St. Ignatius of Antioch
(d. c. 107 AD)
This great early bishop and martyr was quite possibly a convert of St. John the Apostle. Nothing is known of the details of his life, but he was chosen second bishop of Antioch around the year 60 AD, and he ruled that diocese forty years. Antioch was by then the most important see in the Middle East. Indeed, it was the first large center of mideast Christianity and, as the New Testament tells us, the first place where Christ’s followers were called “Christians.” St. Ignatius the “Godbearer” (as he was called) won the respect of all the faithful along the eastern Mediterranean.
But advanced age did not exempt Ignatius from persecution. Under Emperor Trajan, around 107 AD, he was arrested for not offering patriotic sacrifice to the Roman gods. The judge condemned him to be thrown to the wild beasts in the public “games” in Rome. The bishop was therefore taken aboard a Rome-bound ship. En route he was under heavy guard – ten soldiers who were so brutal that he called them his “ten leopards.” Nevertheless, he was given freedom at ports-of-call in Asia Minor to receive the local bishops and faithful. He wrote to these Christian groups seven letters exhorting all to be strong in faith and love. He also wrote ahead to the Christians of Rome. He suspected that they might try to have his death sentence commuted. This he did not desire. Martyrdom, he believed, was the only way in which he could prove to God his total devotion. “Suffer me to be the food of wild beasts,” he said, “through whom I may attain to God!”
His desire was not thwarted. Ground by the teeth of the animals, he became, as he had hoped to be, the “pure bread of Christ!” His martyrdom may have taken place in Rome’s famous “Colosseum,” then a fairly new stadium. Afterwards his relics were carried back reverently to Antioch.
Ignatius’ seven letters are among the few non-biblical Christian writings of the apostolic period. (St. John the Apostle was still alive when they were written.) They, therefore, bear important witness to the earliest Christian belief and practices. Thus the Bishop of Antioch becomes the first to emphasize Mary’s virginity; to declare the holy Trinity; and to present Jesus as both son of God and son of Mary. He also defends the Real Presence of Christ in the Holy Eucharist.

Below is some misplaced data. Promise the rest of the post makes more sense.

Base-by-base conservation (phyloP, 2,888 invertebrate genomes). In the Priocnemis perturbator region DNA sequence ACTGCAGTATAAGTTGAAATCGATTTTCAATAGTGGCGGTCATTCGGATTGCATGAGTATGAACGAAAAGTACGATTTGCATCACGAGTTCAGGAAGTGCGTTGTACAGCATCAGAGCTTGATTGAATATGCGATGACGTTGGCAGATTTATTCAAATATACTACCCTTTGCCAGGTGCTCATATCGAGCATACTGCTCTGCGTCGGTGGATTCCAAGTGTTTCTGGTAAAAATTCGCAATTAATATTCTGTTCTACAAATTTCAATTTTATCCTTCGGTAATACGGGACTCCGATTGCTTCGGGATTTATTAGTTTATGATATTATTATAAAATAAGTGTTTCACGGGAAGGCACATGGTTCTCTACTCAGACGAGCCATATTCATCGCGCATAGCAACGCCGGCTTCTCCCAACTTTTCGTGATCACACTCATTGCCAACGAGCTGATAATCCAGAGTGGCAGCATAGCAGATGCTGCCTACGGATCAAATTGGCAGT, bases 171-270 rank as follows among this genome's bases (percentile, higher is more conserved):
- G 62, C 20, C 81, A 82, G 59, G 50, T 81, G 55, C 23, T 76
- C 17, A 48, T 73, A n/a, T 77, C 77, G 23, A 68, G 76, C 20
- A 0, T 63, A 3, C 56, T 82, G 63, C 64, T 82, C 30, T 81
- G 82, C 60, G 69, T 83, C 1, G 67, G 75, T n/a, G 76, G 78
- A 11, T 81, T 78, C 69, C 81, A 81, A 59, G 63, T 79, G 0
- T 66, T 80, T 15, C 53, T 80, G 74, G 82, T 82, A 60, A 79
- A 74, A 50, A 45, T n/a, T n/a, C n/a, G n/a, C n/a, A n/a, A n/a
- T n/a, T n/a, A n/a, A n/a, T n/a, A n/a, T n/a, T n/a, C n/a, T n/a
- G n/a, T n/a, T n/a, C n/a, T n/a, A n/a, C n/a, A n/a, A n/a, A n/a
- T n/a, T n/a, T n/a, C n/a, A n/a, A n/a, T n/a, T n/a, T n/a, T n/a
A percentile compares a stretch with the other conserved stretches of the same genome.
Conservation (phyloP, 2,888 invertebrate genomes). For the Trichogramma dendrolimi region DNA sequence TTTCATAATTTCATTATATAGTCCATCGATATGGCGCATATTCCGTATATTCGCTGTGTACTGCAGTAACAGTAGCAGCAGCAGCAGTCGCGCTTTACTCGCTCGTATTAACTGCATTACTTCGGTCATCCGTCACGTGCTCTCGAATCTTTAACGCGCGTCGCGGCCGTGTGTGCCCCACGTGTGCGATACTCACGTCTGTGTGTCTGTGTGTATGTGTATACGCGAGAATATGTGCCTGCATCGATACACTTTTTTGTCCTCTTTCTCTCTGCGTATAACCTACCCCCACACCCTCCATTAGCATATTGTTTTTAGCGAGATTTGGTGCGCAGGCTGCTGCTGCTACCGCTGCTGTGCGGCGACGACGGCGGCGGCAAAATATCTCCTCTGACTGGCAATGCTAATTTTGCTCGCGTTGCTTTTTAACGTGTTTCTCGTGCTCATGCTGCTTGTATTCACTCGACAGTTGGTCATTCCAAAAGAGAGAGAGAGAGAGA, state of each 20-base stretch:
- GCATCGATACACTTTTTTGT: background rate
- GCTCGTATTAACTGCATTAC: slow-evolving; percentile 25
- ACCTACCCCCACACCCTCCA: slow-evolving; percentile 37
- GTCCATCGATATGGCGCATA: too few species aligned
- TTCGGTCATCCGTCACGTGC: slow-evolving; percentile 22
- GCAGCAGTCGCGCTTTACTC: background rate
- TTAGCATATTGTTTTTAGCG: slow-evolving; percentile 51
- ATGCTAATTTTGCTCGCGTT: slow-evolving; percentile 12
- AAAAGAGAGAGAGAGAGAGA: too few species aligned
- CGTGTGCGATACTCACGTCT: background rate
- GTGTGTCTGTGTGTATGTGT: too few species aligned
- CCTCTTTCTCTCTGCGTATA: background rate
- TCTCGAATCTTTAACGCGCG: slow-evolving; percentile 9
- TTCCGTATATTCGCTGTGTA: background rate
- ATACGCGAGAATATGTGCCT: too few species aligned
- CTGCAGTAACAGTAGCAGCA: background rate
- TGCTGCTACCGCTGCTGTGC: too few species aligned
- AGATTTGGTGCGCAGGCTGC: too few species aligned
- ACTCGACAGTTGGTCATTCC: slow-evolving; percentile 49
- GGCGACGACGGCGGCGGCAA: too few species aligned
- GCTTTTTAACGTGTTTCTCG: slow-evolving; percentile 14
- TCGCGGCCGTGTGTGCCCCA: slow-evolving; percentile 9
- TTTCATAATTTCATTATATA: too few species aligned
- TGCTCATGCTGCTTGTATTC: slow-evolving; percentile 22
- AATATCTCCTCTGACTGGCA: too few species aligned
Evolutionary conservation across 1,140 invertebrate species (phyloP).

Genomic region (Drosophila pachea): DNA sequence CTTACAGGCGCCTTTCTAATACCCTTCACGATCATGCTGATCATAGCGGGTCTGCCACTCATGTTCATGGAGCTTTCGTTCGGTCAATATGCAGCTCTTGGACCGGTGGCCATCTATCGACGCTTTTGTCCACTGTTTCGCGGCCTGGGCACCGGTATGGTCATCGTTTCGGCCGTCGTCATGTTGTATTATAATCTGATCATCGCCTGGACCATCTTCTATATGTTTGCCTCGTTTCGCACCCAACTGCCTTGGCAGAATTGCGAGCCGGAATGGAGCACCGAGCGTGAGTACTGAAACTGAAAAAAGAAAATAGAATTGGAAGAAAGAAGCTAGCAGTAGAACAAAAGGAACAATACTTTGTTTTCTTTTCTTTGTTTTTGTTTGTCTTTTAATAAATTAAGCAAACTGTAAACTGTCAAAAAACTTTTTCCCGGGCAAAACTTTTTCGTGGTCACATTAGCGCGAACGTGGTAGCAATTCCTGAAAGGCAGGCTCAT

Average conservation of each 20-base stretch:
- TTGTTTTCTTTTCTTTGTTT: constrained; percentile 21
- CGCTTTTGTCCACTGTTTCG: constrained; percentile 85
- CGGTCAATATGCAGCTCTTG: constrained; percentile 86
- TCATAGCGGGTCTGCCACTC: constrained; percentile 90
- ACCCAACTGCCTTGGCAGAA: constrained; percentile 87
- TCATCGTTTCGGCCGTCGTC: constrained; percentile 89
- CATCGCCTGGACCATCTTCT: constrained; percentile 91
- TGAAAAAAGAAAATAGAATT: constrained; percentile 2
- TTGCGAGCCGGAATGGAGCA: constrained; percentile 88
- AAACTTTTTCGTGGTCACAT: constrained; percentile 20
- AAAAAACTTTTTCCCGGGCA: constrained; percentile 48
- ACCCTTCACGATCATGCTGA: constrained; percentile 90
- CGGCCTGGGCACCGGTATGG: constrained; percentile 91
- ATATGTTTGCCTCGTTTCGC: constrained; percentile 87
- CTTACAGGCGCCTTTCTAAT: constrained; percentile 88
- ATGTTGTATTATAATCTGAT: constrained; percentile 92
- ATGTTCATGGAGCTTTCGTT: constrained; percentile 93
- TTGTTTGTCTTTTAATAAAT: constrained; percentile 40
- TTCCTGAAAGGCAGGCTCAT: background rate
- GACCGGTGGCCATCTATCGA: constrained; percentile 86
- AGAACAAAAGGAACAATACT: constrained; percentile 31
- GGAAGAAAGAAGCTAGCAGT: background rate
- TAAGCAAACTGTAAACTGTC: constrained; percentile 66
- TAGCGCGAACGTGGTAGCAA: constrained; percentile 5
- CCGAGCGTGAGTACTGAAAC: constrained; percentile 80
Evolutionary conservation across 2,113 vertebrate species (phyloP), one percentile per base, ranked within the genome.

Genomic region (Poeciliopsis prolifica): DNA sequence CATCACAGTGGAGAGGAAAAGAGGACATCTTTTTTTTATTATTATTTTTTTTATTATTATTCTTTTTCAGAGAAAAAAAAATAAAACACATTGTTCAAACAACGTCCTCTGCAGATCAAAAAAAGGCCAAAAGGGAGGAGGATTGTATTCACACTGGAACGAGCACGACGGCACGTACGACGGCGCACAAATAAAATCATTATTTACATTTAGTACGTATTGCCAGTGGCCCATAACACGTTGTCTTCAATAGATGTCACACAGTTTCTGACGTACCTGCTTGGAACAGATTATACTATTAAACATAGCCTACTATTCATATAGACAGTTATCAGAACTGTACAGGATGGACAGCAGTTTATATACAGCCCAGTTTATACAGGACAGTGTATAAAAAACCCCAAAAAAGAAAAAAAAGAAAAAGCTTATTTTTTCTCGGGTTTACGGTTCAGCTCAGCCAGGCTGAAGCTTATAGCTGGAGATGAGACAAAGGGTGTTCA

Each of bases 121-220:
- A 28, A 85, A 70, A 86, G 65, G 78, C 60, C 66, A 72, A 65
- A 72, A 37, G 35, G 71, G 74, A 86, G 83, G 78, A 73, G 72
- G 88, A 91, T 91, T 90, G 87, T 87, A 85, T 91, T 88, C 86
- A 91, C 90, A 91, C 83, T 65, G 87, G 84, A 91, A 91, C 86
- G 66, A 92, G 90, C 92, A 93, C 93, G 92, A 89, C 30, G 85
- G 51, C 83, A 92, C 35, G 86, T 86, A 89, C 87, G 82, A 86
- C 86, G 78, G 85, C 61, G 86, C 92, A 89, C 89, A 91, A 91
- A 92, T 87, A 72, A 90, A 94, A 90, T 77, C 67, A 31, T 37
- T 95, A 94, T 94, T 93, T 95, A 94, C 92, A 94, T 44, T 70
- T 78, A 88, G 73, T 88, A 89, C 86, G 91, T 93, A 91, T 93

Of special interest are his references to Church structure. While the apostles lived, it was they who ruled the churches they founded; but they made arrangements to be succeeded by resident bishops in various localities. By the time St. Ignatius (and St. John the Apostle) were dead, the hierarchy was already well established.
Ignatius lays special stress on the importance of the local bishop. He is even the first writer to refer to the hierarchical church as “Catholic.” “Wherever the bishop appears, there let the people be, even as wherever Christ Jesus appears, there is the Catholic Church.” He does not as yet refer to the position of St. Peter’s successors, the bishops of Rome, in that hierarchy. Still, in writing to the Roman Christians, he indicates that the Roman church where SS. Peter and Paul died enjoyed a unique leadership. He advises all other Christians to keep good order under the rule of their bishops: “The bishop is to preside in the place of God, while the priests are to function as the council of the apostles, and the deacons, who are most dear to me, are entrusted with the ministry of Jesus Christ.” Even a youthful bishop is to be obeyed. (There must have been many younger bishops in his day.) Whatever his age, “he embodies the authority of God the Father.”
The bishop is also the chief liturgist of his people, the supreme minister and custodian of the sacraments: “Let that celebration of the Eucharist be considered valid which is held under the bishop or anyone to whom he has committed it.”
Vatican II emphasizes that our bishops, united under the pope as successors of Peter, govern their dioceses as “the vicars and ambassadors of Christ.” In the local dioceses, therefore, they are the ordinary and official teachers and sacramental ministers. This we must not forget. And it is interesting to note that in formulating this doctrine on bishops the Council drew extensively from the apostolic witness of St. Ignatius of Antioch.
--Father Robert F. McNamara